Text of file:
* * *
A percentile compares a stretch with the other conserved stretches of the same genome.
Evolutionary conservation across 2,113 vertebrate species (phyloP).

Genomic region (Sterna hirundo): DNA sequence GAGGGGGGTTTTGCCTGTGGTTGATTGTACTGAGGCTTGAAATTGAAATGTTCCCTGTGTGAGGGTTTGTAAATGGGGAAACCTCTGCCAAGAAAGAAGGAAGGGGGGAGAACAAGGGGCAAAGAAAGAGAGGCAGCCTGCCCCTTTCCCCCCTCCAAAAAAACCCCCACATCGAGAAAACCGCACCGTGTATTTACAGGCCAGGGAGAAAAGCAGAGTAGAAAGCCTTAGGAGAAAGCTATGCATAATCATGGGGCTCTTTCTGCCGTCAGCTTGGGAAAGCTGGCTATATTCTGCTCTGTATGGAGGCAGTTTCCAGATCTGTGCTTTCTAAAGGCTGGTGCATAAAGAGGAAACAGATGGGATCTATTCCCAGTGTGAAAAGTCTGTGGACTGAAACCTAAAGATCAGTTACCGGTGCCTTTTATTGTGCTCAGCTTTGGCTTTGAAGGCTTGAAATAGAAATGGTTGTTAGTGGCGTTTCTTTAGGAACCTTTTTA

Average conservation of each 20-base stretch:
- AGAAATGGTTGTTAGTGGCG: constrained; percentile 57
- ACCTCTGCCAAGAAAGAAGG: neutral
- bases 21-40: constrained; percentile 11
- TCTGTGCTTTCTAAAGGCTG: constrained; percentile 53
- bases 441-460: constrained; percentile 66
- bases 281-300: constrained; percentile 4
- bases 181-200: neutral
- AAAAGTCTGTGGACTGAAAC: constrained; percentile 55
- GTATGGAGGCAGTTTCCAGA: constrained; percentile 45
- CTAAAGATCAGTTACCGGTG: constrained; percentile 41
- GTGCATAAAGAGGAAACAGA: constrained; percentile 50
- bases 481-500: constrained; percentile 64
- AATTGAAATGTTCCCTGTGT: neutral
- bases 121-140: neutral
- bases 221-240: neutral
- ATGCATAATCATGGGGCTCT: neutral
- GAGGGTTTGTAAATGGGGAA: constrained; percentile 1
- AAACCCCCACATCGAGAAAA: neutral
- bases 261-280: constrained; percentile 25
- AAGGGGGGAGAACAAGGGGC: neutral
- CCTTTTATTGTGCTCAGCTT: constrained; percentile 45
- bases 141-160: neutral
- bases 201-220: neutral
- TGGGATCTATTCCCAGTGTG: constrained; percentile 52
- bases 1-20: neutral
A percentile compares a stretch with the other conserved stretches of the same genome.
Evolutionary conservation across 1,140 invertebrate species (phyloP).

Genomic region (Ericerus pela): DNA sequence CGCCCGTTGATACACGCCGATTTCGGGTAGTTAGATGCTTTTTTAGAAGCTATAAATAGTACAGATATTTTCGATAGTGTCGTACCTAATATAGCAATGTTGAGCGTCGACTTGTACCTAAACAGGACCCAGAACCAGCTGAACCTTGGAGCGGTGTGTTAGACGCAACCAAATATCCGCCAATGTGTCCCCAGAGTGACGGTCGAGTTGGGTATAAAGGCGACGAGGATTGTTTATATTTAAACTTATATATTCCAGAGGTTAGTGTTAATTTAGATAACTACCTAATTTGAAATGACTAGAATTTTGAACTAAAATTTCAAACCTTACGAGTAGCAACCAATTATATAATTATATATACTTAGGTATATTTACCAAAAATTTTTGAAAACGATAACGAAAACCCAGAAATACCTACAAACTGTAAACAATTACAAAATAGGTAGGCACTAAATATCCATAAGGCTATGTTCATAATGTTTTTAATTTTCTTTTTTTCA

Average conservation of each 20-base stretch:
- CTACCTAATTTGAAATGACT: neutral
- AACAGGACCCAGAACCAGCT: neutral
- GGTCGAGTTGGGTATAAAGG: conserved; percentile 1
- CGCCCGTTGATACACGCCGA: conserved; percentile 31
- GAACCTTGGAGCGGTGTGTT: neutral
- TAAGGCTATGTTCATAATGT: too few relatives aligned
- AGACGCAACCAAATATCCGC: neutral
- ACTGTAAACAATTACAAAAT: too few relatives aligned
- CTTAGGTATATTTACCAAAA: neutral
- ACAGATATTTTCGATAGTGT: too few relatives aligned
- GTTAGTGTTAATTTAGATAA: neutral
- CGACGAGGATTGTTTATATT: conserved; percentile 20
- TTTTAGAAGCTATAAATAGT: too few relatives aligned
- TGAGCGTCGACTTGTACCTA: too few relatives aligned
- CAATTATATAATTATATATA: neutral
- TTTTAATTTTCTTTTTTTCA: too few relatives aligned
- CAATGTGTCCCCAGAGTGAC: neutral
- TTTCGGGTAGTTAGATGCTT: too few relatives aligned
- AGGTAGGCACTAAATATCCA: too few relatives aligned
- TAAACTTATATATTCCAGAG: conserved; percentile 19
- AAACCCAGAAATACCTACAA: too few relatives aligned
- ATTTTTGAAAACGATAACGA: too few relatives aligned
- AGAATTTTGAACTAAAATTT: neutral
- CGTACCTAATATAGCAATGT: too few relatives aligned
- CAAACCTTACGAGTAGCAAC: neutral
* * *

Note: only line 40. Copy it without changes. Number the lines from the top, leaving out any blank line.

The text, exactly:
- AGACGCAACCAAATATCCGC: neutral